On December 9, the Joint Center for Housing Studies at Harvard University released a new study that shows that 35% of U.S. households were renters in 2012. America's Rental Housing: Evolving Markets and Needs also shows that half of U.S. renters now pay more than 30% of their income on rent, up 12% from a decade earlier. Renters with severe cost burdens (paying more than 50% of income on housing) account for much of the increase.
In 2011, about 83% of renters with incomes below $15,000 were cost burdened, the majority of whom paid more than half their income on housing. Three-fourths of renters with incomes between $15,000 and $30,000 were cost burdened. According to the authors’ analysis, the number of cost burdened renters with incomes below $15,000 rose by 2.5 million between 2001 and 2011, while the number with incomes of $15,000 to $29,999 increased by 1.8 million. Meanwhile, higher-income renters also increasingly faced affordability challenges. Forty-four percent of renters earning $30,000–$44,999 were cost burdened, and so were 20% of renters earning $45,000–$74,999.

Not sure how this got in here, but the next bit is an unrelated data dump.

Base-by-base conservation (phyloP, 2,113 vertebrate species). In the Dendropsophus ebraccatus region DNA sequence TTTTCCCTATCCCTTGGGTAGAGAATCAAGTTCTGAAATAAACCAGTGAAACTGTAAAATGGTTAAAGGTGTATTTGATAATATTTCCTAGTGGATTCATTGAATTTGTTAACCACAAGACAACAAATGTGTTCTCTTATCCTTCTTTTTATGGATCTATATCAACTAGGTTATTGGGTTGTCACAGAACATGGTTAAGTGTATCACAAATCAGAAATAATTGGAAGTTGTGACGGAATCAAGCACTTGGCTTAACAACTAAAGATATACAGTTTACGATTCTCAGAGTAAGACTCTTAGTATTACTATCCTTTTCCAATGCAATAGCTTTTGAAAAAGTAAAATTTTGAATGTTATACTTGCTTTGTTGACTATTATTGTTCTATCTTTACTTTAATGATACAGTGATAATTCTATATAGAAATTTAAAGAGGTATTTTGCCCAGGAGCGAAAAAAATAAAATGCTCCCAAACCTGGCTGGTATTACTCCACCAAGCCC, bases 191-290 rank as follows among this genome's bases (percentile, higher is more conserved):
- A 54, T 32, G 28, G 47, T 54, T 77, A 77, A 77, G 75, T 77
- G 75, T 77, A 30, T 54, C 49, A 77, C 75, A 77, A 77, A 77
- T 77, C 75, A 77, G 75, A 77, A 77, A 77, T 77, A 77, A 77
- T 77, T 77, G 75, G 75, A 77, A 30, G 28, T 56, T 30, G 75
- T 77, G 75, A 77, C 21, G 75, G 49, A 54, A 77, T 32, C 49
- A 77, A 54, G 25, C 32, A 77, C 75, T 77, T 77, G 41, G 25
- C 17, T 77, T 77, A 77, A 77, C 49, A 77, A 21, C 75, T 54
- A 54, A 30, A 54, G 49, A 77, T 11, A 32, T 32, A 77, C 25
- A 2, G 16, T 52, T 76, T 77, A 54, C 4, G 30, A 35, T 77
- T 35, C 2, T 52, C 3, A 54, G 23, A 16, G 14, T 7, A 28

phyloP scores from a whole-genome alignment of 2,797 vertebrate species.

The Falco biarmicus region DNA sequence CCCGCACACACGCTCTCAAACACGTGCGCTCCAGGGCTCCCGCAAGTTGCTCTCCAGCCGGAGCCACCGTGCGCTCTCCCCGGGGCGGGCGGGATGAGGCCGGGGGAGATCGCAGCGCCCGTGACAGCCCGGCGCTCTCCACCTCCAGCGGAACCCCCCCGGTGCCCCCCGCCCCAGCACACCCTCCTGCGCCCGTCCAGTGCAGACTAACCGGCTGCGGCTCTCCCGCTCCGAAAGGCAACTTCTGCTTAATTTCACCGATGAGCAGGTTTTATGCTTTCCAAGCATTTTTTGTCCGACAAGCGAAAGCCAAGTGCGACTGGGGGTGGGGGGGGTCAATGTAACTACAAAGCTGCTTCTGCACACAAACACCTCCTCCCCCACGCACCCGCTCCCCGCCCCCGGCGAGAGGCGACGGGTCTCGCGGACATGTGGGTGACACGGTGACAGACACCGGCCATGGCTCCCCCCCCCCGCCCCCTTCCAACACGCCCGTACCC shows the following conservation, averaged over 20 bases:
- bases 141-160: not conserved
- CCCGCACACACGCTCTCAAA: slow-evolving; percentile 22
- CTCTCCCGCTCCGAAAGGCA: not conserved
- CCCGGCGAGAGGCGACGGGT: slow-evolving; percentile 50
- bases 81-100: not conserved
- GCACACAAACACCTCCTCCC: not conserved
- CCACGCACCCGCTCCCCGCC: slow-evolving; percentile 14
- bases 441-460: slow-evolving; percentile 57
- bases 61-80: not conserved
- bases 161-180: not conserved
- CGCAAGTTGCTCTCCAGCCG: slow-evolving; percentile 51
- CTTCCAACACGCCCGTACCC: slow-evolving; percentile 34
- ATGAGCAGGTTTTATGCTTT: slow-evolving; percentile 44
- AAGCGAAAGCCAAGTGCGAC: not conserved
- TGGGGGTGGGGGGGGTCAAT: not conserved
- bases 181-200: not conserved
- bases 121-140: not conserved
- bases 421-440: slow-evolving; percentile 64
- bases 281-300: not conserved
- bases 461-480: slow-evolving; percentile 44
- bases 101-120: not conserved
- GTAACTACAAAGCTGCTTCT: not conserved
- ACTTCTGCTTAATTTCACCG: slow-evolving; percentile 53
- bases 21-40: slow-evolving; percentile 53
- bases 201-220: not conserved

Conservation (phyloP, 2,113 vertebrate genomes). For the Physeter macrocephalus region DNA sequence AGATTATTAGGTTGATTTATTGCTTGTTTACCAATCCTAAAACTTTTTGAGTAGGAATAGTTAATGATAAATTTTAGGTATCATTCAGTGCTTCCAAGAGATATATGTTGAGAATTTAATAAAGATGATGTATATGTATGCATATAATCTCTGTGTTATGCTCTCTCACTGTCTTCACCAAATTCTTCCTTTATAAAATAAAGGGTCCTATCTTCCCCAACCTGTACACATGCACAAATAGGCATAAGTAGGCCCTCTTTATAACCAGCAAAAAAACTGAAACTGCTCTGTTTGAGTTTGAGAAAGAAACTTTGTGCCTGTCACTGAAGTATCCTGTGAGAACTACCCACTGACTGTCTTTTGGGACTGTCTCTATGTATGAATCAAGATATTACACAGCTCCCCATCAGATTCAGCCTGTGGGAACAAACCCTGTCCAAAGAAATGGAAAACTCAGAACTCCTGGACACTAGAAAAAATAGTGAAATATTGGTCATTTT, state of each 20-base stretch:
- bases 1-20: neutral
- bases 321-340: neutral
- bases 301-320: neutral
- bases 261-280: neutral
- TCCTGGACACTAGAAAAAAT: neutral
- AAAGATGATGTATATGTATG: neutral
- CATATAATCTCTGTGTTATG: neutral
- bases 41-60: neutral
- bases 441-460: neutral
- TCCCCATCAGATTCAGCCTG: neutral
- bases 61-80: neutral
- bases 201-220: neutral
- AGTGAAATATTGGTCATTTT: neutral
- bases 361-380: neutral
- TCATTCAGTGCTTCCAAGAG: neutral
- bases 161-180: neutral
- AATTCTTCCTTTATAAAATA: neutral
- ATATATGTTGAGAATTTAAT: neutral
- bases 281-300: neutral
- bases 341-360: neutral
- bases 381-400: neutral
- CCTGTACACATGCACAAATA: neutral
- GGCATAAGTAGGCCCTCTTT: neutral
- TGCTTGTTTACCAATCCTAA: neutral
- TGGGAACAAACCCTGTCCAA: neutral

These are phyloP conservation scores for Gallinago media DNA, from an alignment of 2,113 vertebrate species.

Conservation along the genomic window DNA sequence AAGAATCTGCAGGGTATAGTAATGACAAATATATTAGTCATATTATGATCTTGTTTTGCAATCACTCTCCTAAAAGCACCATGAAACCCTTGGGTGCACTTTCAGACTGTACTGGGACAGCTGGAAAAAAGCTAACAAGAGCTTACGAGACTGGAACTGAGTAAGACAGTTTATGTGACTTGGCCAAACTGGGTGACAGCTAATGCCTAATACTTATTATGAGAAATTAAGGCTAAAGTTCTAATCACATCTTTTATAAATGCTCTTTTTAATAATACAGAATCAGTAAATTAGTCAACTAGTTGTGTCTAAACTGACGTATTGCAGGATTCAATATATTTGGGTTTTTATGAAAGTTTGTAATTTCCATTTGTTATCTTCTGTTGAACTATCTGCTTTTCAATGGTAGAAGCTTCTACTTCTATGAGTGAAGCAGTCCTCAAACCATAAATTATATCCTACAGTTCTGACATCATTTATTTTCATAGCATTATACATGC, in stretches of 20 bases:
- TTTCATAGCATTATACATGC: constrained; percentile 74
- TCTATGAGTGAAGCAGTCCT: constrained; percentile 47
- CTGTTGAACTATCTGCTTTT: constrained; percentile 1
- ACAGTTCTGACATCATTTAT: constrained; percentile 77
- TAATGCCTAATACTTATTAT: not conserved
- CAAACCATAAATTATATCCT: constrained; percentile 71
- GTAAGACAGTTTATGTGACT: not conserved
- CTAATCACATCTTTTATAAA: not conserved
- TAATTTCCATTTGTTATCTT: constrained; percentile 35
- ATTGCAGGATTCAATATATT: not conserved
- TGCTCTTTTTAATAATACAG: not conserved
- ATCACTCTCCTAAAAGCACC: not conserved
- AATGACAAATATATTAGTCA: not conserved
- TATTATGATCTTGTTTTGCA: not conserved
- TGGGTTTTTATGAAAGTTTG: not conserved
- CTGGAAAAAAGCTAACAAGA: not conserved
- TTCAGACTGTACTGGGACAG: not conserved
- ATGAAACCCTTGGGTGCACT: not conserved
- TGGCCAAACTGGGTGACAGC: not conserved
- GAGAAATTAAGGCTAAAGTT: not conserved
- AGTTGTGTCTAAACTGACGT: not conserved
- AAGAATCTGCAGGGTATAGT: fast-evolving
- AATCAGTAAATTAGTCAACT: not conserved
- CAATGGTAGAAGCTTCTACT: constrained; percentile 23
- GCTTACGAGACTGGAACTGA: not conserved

The authors point out that rising rents and declining renter incomes were the primary factors causing severe affordability problems. With surging demand for rental units, rents increased by 6% in real terms between 2000 and 2012. However, real median renter income fell by 13% during this period, creating a wide gap between rents and renter incomes.
Another factor contributing to affordability problems is the inadequate supply of rental housing for very low income renters. According to the report, new housing units tend to serve the higher end of the rental market; only 34% of new units had rents below $800, a rent that is affordable for the median renter in 2011. At the same time, affordable housing units, priced under $400, were lost at twice the loss rate across the rental market overall between 2001 and 2011.
The report emphasizes that rental housing assistance is essential to the poor, but the share of income-eligible renters able to access limited rental assistance is down to the lowest point in years. The authors urge policymakers to ensure that a discussion about the need to expand housing assistance and the supply of affordable housing is not lost in the federal budget debate.
View America's Rental Housing: Evolving Markets and Needs at: http://www.jchs.harvard.edu/americas-rental-housing